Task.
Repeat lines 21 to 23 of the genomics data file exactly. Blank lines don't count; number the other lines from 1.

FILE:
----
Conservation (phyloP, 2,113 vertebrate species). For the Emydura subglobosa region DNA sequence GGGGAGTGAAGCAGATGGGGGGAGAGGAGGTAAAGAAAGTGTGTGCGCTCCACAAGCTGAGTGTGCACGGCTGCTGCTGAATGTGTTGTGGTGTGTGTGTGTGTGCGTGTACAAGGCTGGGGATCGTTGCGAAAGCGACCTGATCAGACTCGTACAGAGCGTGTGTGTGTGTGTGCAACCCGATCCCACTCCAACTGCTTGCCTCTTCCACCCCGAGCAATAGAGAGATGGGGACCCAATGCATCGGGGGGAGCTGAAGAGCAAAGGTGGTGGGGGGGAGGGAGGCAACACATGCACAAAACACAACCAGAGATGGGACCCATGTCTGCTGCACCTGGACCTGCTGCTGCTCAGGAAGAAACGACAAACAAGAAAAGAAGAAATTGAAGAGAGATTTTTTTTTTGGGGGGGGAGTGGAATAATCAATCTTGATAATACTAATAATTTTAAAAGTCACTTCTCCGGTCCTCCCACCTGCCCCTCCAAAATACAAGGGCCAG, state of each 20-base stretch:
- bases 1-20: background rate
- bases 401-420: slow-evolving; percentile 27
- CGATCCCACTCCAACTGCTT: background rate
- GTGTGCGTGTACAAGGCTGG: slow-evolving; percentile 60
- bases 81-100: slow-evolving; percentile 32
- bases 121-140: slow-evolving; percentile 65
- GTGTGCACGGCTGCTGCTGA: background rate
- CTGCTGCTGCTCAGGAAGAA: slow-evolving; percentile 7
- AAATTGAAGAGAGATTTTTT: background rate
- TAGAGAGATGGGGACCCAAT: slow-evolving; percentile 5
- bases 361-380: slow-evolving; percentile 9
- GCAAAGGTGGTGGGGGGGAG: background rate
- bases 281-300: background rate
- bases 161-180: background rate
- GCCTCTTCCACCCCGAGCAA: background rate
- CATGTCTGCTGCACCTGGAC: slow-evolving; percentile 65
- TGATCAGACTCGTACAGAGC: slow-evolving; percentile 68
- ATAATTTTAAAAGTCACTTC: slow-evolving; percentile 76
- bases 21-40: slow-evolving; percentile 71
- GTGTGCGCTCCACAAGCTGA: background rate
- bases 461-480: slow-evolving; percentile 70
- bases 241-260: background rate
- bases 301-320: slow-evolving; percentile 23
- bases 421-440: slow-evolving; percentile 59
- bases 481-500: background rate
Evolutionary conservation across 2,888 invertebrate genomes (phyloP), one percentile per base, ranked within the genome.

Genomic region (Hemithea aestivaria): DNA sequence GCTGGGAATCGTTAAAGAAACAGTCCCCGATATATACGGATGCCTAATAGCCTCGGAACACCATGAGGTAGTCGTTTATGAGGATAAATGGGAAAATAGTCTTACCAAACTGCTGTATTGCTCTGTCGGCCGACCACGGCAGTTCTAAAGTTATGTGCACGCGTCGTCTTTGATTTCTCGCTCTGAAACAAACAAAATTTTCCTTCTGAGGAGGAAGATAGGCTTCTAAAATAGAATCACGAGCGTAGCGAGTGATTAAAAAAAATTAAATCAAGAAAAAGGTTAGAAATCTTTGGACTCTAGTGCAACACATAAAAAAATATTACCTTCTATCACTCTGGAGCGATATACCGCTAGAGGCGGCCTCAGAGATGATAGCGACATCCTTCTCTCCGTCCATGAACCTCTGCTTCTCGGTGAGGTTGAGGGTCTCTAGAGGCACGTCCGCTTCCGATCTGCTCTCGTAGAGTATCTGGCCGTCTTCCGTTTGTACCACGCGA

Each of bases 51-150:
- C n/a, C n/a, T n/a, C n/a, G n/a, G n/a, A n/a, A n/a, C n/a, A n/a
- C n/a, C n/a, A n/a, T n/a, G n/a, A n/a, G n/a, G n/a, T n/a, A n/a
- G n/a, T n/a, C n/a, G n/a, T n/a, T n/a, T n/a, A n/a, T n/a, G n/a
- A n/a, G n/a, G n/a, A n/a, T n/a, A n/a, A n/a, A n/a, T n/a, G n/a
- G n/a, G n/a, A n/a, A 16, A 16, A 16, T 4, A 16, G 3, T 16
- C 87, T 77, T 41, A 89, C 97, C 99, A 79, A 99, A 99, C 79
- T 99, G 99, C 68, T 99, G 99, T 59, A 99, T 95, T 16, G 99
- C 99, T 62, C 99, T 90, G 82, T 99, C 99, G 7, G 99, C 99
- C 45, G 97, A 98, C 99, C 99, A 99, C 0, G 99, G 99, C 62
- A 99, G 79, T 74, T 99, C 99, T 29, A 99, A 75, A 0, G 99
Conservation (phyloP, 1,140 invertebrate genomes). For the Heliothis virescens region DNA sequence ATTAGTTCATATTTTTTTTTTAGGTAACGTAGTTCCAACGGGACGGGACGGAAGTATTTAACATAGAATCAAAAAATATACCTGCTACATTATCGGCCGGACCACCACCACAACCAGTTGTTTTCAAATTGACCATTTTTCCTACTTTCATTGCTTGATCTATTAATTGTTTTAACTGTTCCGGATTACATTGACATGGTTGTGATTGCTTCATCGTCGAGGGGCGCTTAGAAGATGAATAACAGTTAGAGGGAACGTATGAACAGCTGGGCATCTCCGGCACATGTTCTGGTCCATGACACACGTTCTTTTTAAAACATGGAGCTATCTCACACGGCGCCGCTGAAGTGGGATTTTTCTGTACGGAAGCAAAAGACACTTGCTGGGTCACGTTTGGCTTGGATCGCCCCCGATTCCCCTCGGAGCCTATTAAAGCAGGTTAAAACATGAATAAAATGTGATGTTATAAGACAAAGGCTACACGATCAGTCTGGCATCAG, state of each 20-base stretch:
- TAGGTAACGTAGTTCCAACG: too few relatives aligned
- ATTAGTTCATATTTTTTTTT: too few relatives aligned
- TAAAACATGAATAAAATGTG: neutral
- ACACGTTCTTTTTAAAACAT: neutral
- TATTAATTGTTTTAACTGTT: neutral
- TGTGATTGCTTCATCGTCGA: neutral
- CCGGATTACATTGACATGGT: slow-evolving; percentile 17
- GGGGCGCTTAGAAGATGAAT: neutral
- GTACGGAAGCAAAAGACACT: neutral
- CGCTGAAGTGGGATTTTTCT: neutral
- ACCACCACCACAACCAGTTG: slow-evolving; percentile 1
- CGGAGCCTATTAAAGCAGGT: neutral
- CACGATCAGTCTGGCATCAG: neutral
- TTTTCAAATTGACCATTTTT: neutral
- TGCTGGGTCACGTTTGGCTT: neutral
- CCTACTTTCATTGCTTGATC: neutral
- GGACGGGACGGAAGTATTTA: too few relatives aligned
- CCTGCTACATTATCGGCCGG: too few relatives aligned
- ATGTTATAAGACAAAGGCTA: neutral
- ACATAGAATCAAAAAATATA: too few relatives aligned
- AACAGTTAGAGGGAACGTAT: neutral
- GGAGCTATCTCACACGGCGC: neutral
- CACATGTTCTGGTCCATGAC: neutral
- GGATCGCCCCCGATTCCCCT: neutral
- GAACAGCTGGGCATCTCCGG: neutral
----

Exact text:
- GTGTGCGCTCCACAAGCTGA: background rate
- bases 461-480: slow-evolving; percentile 70
- bases 241-260: background rate